Teen Dating Violence Awareness Month
February is Teen Dating Violence Awareness Month. This can be a difficult topic to learn about, but it’s important to understand the cultural landscape youth are navigating and how we can help guide them in healthy decision making and self-advocacy.
What is considered “dating violence”?
Dating violence is more than just physical violence; it can include emotional abuse, verbal abuse, bullying, stalking, intimidation, etc. Dating violence can be difficult to detect and often times gets clouded over or ignored within our society’s expectations of gender norms and stereotypes.
What’s going on with youth?
Being aware of the daily reality youth encounter is critical in adapting preventative and responsive approaches.
- 1 in 3 girls in the US is a victim of physical, emotional, or verbal abuse from a dating partner, a figure that far exceeds rates of other types of youth violence. (LoveisRespect.Org)
- 1 in 10 high school students has been purposefully hit, slapped or physically hurt by a boyfriend or girlfriend. (Hope Alliance, 2018)
- Only 33% of teens who were in an abusive relationship ever told anyone about the abuse. (LoveisRespect.Org)
- 81% of parents believe teen dating violence is not an issue or admit they don’t know it’s an issue. (LoveisRespect.Org)
- Sexual harassment is linked to bullying and has roots in elementary school. 43% of students in grades 5 – 8th say they have been victims of verbal sexual harassment (including sexual comments, jokes, and gestures) in the past year (SAFE, 2019).
What can we do about it?
Teaching about empowerment, self-esteem, and healthy relationships helps to create protective factors to that grow resilience and assist in the prevention of future instances of violence (CDC, 2022), which is why we’ve built these components into all of our programs. Establishing awareness of red flags, teaching the need to create boundaries and demand for consent, and enabling access to a trusted adult can make all the difference.
While addressing difficult topics, it’s important to create a space that allows youth to be their authentic selves, leading to deeper learning and discovery. This is done through the use of empowering language, valuing their voice, validating experiences and reducing shame, and allowing space for questions. In addition to including trauma informed/responsive prevention tools in YWRC programs, we’ve also begun a new-to-us program, Expect Respect®.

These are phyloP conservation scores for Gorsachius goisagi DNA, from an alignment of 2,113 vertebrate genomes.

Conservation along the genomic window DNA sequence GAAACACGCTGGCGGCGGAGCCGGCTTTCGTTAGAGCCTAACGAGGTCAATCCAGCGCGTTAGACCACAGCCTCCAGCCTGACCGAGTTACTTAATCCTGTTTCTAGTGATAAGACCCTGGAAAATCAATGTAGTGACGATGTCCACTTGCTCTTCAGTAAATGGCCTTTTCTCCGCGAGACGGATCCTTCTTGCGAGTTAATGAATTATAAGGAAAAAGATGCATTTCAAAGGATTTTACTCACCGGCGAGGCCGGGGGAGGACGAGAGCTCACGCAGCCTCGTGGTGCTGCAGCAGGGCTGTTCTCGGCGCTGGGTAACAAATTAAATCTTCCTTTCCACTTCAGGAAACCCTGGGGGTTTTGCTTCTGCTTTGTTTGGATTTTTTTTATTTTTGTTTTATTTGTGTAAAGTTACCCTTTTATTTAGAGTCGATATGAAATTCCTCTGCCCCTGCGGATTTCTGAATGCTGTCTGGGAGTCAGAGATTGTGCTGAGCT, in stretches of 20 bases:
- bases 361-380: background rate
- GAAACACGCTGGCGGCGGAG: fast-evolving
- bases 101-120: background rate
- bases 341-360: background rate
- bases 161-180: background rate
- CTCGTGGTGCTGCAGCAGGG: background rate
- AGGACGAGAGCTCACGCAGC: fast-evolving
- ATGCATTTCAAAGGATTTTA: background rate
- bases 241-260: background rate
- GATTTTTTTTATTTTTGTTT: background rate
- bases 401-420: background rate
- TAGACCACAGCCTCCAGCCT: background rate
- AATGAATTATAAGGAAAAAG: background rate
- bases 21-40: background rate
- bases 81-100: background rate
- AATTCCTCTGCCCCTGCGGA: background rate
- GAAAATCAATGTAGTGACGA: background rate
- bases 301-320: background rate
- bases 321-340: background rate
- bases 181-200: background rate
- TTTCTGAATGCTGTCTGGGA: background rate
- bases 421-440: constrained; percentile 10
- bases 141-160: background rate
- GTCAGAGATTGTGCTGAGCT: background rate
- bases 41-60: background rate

The Expect Respect® program’s goal is to increase self-awareness, self-esteem, self-advocacy, and self-control (autonomy and agency) and by doing so, build protective factors that further support the prevention of dating violence or unhealthy relationships.
We offer students, starting at 5th grade, an opportunity to learn about the warning signs and indicators of violence – including bullying, dating violence, and violence within close relationships. Girls learn skills for building safe and healthy relationships while nurturing self-advocacy and increasing confidence, both of which are critical building blocks of resilience. Our Expect Respect® program ensures a consistent and safe space for students to share and build meaningful connections with each other as well as with a supportive adult. Research shows that such connections and a strong social network, along with the ability to identify a trusted adult, can prevent future incidences of bullying and harassment.
First of all, if you have experienced violence please know you did nothing to deserve it. It is not your fault.
If you suspect a friend or family member is experiencing bullying or dating violence, arrange a time to talk. Be supportive and validate their experience, ensuring there is no blaming or shaming, and offer to support them however they need it/want it.
Do you know youth that may benefit from our groups or counseling? You can view information on all YWRC programming here.
Interested in having Expect Respect® in your school? Contact Hayl, Expect Respect® Program Coordinator, by email here.
If you need immediate assistance with concerns about your relationship, Love is Respect is an organization with 24/7 availability: CALL 1-866-331-9474, CHAT: https://www.loveisrespect.org, or TEXT: “LOVEIS” to 22522.
- Center for Disease Control and Prevention, 2022. Violence prevention. https://www.cdc.gov/violenceprevention/intimatepartnerviolence/teendatingviolence/fastfact.html
- SAFE (2019). Expect Respect. https://www.safeaustin.org/our-services/prevention-and-education/expect-respect/
- Hope Alliance (2018). Domestic violence in teen relationships. https://www.hopealliancetx.org/teen-dv/
- Love is Respect (2006). Dating statistics. https://www.loveisrespect.org/pdf/Dating_Abuse_Statistics.pdf
- National Domestic Violence Hotline (2022). Understand relationship abuse. https://www.thehotline.org/identify-abuse/understand-relationship-abuse/
Expect Respect® with the YWRC is a program developed by SAFE, and the Expect Respect® mark and logo are owned by SAFE in Austin, TX, and used under license.